Electronics > Power/Renewable Energy/EV's

What exactly are dubious grid tie inverters for?


I came across a load of these things while browsing ebay and amazon:

It's a grid-tie inverter. It looks dubious. There are a lot of them available, low-cost and with no mention  of G83 certification, and all having a nicely non-regulation-complient IEC connector for output so that any uncertified DIY enthusiast can plug it in - and with a convenient 'finger death hole' if the islanding protection isn't fast enough.

So what are they actually for? I'm not the most knowledgeable on wiring regulations, but I know that you can't just shove energy into the grid without notifying the operator, and somehow I don't imagine they'll be too happy about having something like that hooked up. Even if it does promise islanding protection. As much as I would like to stick that in my garage and see power bills drop slightly... no. A lot of them don't even have a manufacturer brand!

Are these things sustained entirely by shady bodge installers and hobbyists who are happy to disregard any rules? Or are the requirements a lot more lax than I thought, and it's actually somehow legal to plug that thing in to the grid?

David Hess:
In some cases, a "temporary" installation has more regulatory leeway than a fixed installation so these are popular with do-it-yourselfers and hobbyist who have only a small solar array and with people in jurisdictions where grid tie inverters are effectively unlawful.

It is not difficult to implement islanding but it would be nice if standards approval could be relied on.  By default, most grid tie inverters will disconnect on AC power loss just to protect themselves and cannot operate as a stand alone inverter.

--- Quote from: blueskull on October 10, 2017, 06:24:01 am ---In a lot of countries, selling to grid is cheaper than buying form grid, so illegally backfeeding saves more money than install a proper dual direction meter.
--- End quote ---

Or the utility company uses the law as a stick to prevent legitimate installations and further rent seeking.

So there really is no legal role for these? Not only are they not G83, but wiring regulations also prohibit connecting any generating device using removable cabling. There is simply no situation I can find in which it is legal to operate such a device. Hobbyists just get away with it because the grid operator isn't going to notice.

I was hoping there would be some sort of exception for micro-scale, maybe <1KW, but... nope. Not that I've been able to find.


--- Quote from: Codebird on October 10, 2017, 06:18:37 am ---Are these things sustained entirely by shady bodge installers and hobbyists who are happy to disregard any rules? Or are the requirements a lot more lax than I thought, and it's actually somehow legal to plug that thing in to the grid?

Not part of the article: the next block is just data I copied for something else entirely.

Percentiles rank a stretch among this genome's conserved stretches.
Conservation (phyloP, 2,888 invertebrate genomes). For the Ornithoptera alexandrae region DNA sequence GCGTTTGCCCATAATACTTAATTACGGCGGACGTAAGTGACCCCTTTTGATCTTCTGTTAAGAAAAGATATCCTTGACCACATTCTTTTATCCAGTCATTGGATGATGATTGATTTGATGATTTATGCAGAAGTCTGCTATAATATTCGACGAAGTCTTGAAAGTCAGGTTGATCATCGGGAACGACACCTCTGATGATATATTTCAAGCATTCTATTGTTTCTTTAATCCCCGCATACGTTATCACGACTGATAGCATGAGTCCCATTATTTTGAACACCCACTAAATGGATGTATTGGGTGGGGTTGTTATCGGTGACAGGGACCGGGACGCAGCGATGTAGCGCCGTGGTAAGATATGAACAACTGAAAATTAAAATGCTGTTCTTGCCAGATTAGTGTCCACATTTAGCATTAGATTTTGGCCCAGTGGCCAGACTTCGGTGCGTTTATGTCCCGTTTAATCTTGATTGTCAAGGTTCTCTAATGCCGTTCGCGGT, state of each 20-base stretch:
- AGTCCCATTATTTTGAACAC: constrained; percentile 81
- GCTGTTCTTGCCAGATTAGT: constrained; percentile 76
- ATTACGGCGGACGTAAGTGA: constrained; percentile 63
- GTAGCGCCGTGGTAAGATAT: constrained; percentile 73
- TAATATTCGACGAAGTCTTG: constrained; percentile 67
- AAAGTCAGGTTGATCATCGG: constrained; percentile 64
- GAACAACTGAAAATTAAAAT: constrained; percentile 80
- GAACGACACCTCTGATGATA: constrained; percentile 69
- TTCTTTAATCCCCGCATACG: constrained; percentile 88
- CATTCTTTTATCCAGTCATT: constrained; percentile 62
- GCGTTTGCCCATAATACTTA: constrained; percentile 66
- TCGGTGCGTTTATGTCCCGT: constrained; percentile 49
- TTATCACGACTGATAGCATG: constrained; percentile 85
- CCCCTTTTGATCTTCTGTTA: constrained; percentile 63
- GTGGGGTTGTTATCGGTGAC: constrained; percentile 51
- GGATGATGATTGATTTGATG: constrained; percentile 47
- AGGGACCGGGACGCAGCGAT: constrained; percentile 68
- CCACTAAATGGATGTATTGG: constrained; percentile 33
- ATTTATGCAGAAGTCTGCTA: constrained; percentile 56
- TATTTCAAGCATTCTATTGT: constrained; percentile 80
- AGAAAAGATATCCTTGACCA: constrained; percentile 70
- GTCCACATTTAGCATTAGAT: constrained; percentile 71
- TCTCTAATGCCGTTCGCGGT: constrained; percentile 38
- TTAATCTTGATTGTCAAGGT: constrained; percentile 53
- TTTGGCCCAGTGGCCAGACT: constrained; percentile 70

--- End quote ---
They are not legal in most countries, the mandatory UK rules are here:
People just buy them and hope they will slip through the net by not being a large problem (including several users on here) which is a risky investment when it could be cut off at any time. Given the constantly falling cost and second hand availability of compliant inverters its not worth the risk, the majority cost of many installs is the labor and paperwork.

At the risk of having opprobrium heaped upon me I would take issue with several of the points raised.
First of all the unit does have islanding protection (stated in the ad). Secondly if someone is idiotic enough to do as suggested they get what they deserve!

Fortunately we do not live in a country such as Australia where I believe it is illegal to install Ethernet cables in ones house!

These units whilst being fairly unreliable are no worse than many other items of semi-consumer equipment sold on Ebay and elsewhere such as SMPS units etc. Anything directly connected to mains requires a modicum of common sense to ensure safety and it is impossible to regulate and control the world to protect stupid people from the inevitable.  Such control also affects the freedom of choice for the majority and results in higher cost, taxation etc to pay for it so I personally am definitely against it.

As a matter of fact I am one of those that does run a self installed grid tie, I informed my DNO and they have no problem with it.

I recall there was another discussion regarding safety with over excited commentary regarding a DPST switch with one pole on each side of a transformer. It is a matter of fact that DPST switches meeting reinforced insulation requirements exist and providing the wiring also meets this requirement there is no safety problem.

Excessive excitement or over indulgence in safety and regulation serves no purpose IMOP.


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